Brand safety is one of the hottest topics in digital media right now—in part because it’s not just one topic, but many. Brand safety isn’t only about content adjacency anymore. Marketers have their own goals that fall under the “brand safety” tab, some of them quite technical. And of course what’s considered “brand-safe” isn’t universal. It means different things to different brands. If publishers are to work with their advertiser partners to make everyone’s on the same page with brand safety goals, they’ll need to have a lot of conversations with a lot of different people.
Adam Moser, Head of Ad Tech and Platform Operations at Hulu, will be digging into these issues in an attendee session he’s leading at the upcoming Huntington Beach Publisher Forum (March 4-7). From Adam’s perspective, publishers need to kick-start these conversations with buy-side folks to make sure everyone is talking about the same thing when they talk about the ever-broad subject of brand safety. He’ll explain to us at PubForum how reframing the discussion around brand safety is crucial to sharpening the focus on the bigger picture—budget safety. But for now, Adam shared some insight to get us thinking about the realities of brand safety today.
Which issues do you see under the “brand safety” umbrella today? And what new challenges do ad ops teams face as a result?
Part of the problem with brand safety is that the term has become buzz-worthy jargon that means different things to different members of the ecosystem. Brand safety, as defined by some, is the practice of ensuring ads only appear adjacent to content that does no harm to an advertiser’s reputation. To another, brand safety pertains to whether an ad is targeted towards relevant content and viewable. Ad ops teams find themselves in the position of having to define and defend against brand safety as a term. As a result, it can be confusing to the teams executing campaigns if they’re not aligned with ad ops and sales on what is considered brand safe for the advertiser. Without redefining the brand safety conversation, we face continued miscommunication all across the industry.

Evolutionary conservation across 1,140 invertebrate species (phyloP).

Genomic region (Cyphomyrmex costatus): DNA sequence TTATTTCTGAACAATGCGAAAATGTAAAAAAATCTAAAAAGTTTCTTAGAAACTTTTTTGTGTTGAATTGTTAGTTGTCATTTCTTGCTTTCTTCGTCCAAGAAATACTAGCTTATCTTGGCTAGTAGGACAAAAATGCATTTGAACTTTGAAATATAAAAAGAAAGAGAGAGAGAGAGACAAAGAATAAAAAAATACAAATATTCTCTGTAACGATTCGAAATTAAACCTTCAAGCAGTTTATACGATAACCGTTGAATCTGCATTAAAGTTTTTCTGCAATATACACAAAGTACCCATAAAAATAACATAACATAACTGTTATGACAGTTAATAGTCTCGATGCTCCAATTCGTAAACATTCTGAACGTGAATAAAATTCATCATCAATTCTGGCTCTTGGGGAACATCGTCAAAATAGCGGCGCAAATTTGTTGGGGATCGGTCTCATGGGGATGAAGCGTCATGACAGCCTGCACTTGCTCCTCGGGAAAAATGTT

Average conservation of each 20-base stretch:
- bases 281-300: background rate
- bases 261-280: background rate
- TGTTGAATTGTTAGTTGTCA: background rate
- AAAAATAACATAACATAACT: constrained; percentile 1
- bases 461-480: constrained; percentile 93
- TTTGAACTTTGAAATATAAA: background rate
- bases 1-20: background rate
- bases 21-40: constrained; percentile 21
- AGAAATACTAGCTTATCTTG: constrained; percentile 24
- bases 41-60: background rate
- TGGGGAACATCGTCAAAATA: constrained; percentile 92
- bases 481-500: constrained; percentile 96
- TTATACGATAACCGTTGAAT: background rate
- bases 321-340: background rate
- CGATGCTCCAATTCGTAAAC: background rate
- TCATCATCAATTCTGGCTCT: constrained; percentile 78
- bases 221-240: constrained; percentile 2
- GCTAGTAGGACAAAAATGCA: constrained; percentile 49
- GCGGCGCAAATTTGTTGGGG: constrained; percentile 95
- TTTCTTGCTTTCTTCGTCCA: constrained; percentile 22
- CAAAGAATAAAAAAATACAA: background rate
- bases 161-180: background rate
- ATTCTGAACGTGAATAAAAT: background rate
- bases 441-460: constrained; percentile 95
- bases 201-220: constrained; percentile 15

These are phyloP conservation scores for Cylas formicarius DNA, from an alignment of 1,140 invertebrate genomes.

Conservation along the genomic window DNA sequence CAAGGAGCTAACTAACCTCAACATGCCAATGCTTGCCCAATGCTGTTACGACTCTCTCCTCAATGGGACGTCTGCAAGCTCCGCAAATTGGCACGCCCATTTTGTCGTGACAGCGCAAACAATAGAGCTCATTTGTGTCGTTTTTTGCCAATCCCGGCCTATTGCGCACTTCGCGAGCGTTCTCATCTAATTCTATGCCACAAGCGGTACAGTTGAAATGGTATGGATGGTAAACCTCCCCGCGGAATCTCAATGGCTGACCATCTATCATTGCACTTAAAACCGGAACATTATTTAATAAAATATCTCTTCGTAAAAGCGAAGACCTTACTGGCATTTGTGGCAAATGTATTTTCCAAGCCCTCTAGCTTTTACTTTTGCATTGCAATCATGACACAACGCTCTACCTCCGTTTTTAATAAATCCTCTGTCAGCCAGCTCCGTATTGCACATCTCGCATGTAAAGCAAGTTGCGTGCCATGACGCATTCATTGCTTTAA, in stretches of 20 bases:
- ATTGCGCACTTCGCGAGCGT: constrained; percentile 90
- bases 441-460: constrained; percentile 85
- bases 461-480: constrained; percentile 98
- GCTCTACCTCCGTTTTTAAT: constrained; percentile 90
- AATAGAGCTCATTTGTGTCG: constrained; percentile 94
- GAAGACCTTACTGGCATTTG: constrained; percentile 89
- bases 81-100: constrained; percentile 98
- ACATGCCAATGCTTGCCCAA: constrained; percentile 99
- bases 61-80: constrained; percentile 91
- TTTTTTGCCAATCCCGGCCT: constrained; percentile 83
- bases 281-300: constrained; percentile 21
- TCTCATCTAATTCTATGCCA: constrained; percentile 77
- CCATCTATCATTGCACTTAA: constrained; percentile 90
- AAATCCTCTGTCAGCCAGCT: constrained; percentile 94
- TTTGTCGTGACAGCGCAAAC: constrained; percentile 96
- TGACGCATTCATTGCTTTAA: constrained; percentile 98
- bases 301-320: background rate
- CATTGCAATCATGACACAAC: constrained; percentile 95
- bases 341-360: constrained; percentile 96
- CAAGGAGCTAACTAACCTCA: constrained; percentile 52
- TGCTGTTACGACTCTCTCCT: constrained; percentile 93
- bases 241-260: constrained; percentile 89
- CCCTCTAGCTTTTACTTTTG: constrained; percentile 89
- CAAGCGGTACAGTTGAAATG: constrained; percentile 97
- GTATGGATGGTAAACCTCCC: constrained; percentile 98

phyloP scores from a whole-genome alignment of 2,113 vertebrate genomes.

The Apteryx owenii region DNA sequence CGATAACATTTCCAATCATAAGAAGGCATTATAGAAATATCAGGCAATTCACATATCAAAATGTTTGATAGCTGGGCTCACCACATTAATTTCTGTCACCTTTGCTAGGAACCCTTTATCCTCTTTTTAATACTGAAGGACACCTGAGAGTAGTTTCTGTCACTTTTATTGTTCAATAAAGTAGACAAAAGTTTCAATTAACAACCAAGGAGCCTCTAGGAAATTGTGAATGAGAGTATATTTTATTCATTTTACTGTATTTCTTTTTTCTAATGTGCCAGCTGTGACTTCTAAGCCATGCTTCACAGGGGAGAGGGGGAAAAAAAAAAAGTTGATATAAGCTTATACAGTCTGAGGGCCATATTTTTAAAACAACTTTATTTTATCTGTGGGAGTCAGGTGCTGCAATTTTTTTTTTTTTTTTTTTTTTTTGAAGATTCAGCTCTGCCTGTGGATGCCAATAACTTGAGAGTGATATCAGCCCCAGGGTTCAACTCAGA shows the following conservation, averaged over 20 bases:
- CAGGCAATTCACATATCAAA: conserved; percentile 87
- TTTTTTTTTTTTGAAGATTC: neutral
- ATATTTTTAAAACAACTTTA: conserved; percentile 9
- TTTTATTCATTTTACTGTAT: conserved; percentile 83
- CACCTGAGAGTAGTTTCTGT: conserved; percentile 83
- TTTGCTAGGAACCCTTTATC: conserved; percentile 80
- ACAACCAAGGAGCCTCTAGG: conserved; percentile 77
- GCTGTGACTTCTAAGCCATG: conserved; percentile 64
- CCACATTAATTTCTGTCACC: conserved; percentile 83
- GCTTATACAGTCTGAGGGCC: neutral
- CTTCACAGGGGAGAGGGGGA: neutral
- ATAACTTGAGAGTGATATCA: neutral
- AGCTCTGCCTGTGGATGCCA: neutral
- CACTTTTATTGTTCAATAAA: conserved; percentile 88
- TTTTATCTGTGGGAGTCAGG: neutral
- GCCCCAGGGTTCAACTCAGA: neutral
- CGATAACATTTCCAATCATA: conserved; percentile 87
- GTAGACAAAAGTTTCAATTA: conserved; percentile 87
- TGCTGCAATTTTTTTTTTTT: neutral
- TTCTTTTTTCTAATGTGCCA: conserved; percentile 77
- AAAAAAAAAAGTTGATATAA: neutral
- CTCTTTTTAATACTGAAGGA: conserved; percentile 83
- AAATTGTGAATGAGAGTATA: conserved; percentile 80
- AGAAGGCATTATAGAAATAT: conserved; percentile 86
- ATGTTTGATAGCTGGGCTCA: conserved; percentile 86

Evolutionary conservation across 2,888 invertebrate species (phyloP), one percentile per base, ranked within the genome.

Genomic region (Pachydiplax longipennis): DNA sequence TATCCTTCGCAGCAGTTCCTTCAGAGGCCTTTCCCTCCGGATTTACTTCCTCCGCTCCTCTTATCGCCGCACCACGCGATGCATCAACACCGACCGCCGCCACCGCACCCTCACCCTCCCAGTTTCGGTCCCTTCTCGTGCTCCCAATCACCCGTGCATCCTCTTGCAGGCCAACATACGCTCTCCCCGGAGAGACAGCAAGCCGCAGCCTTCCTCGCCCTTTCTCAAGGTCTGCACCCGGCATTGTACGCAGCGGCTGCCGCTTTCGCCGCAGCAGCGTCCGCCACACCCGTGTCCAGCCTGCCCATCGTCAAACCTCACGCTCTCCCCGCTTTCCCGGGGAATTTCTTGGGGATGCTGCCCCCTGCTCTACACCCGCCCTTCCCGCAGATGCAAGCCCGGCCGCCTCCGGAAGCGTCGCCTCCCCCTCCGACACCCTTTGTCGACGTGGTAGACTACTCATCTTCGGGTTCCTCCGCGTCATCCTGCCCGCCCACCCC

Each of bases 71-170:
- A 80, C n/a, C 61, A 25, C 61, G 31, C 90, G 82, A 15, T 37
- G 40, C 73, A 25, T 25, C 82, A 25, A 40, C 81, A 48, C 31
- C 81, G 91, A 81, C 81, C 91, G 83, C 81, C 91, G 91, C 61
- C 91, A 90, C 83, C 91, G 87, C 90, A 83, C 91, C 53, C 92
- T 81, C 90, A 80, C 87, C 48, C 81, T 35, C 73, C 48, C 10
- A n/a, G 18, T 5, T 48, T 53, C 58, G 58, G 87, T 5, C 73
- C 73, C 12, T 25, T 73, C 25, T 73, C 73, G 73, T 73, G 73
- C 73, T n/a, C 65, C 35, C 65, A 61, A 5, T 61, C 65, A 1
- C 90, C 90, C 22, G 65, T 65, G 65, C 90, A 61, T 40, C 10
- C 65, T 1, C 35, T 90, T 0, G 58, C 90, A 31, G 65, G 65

Which brand safety issues do you think advertisers get too hung up on, and which do you think they should be more focused on? Why?
Marketers want to ensure their reputation is not put in harm’s way based on where their budgets have been invested. Typically this has meant content adjacency. But there are more factors at play that can put a marketer’s budget at risk than just the content their ads appear next to. It’s no longer about where ads are delivered—it’s also about how. And advertisers need to be more focused on this to ensure they’re reaching their customers in a relevant way.
How should sales and ad ops collaborate to address challenges like brand safety?
We can start by getting our organizations on the same page. If we align internally about the definition of brand safety, we can begin to address external challenges collectively as an industry. Publishers need standardization with measurement, certification thresholds, and currencies. If we define and attack the many problems of brand safety in the same way, we can then align in how our marketers can entrust us to provide them budget safety.